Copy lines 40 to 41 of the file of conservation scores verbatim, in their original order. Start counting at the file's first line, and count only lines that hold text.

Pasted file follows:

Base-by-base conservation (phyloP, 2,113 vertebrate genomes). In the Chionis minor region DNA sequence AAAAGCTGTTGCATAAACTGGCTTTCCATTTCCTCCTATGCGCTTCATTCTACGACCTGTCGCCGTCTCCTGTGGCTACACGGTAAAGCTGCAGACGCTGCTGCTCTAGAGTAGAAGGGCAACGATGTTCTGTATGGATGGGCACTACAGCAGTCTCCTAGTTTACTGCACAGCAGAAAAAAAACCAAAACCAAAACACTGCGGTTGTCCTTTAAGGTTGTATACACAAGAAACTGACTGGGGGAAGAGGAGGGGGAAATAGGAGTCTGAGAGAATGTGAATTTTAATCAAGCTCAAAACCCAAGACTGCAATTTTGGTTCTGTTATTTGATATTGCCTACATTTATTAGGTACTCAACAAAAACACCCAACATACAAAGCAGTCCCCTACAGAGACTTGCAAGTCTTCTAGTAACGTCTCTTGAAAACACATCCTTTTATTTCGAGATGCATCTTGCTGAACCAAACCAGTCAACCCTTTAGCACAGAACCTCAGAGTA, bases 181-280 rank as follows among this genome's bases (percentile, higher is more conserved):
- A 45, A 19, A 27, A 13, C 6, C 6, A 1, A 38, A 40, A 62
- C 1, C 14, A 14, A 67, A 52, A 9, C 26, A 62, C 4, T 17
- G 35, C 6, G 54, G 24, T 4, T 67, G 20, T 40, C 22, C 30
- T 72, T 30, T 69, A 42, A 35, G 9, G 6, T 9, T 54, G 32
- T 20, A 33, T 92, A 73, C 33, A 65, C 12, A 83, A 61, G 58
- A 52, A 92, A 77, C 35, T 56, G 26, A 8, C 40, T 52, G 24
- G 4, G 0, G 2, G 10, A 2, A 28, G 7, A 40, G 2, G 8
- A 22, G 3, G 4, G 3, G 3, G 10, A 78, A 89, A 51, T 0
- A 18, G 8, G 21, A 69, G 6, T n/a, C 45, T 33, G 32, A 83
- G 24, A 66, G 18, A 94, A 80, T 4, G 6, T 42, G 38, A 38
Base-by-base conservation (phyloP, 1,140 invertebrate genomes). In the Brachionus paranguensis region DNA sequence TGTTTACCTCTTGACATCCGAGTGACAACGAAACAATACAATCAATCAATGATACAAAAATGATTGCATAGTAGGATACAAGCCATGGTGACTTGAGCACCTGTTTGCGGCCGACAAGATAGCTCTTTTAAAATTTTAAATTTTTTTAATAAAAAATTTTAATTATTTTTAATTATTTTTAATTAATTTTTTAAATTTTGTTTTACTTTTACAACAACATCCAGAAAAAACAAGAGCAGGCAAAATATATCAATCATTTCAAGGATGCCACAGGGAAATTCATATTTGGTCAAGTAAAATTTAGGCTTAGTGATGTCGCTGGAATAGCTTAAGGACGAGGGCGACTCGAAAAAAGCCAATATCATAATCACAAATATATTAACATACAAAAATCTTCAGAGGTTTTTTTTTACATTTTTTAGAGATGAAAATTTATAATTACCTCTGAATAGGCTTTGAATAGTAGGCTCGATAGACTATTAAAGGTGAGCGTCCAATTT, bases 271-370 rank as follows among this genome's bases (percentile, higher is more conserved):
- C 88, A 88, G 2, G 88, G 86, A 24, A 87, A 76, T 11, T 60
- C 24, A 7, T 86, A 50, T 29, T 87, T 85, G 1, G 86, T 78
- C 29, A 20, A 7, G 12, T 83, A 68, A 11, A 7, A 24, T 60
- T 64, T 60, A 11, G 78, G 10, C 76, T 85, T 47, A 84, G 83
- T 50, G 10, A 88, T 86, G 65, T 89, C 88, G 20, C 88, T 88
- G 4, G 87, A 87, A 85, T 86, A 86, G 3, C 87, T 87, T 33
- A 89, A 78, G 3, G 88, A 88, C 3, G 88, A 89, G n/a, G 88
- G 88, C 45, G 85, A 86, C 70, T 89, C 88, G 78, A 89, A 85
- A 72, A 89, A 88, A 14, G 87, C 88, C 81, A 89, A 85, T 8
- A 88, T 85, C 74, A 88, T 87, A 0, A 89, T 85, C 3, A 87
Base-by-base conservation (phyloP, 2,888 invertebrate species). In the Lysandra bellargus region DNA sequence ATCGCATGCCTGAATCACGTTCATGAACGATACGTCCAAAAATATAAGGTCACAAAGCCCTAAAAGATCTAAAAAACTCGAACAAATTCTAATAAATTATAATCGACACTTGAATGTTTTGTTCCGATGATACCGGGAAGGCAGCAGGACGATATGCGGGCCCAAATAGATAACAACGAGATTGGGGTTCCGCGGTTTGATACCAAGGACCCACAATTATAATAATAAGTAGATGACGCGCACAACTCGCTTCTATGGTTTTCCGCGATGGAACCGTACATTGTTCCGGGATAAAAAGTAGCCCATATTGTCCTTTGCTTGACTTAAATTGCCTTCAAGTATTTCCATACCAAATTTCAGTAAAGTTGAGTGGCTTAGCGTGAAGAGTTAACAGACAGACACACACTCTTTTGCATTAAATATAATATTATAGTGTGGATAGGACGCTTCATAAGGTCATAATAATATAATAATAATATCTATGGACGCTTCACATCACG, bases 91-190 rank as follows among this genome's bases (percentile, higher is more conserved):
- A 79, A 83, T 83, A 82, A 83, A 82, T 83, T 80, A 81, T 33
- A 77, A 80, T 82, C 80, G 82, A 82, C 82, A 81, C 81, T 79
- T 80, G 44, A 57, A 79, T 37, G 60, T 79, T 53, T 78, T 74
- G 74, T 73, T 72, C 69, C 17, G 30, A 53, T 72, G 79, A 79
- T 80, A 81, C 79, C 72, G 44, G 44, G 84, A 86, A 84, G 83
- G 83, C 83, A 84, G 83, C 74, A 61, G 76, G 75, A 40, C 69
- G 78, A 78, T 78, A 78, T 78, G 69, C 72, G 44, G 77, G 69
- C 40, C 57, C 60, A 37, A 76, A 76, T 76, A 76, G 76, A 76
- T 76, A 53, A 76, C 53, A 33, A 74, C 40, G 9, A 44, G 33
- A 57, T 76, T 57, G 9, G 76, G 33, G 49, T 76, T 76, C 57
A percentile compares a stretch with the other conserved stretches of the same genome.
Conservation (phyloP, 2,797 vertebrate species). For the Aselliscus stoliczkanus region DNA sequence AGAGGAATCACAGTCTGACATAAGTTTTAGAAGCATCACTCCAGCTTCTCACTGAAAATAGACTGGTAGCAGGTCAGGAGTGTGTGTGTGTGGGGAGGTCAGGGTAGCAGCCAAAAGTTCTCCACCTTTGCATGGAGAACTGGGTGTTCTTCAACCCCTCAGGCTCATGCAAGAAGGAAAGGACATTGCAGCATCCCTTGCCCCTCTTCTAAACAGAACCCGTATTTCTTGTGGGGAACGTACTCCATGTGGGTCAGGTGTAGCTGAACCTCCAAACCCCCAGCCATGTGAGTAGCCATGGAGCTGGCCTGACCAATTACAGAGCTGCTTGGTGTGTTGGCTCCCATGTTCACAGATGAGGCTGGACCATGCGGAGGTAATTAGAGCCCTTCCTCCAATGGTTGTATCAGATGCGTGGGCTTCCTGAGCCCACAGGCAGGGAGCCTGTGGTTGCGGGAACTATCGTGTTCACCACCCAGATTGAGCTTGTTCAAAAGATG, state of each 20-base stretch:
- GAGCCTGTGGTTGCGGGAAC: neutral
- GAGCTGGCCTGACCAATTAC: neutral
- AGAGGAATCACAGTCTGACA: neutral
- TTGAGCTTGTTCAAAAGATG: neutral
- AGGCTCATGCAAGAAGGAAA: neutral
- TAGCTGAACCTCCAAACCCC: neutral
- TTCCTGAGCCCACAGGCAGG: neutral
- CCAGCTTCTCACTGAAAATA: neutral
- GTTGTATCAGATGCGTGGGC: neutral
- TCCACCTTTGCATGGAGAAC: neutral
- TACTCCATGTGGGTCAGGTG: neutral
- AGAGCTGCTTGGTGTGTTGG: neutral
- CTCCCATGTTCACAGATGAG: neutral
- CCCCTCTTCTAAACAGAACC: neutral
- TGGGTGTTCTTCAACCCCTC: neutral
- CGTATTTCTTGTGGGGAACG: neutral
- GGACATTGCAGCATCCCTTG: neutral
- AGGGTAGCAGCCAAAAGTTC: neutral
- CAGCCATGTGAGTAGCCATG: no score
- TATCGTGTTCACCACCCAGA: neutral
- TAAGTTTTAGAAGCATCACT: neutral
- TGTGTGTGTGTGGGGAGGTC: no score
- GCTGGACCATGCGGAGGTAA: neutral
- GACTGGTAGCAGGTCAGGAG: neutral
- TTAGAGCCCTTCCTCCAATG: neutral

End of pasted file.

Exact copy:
- AGGCTCATGCAAGAAGGAAA: neutral
- TAGCTGAACCTCCAAACCCC: neutral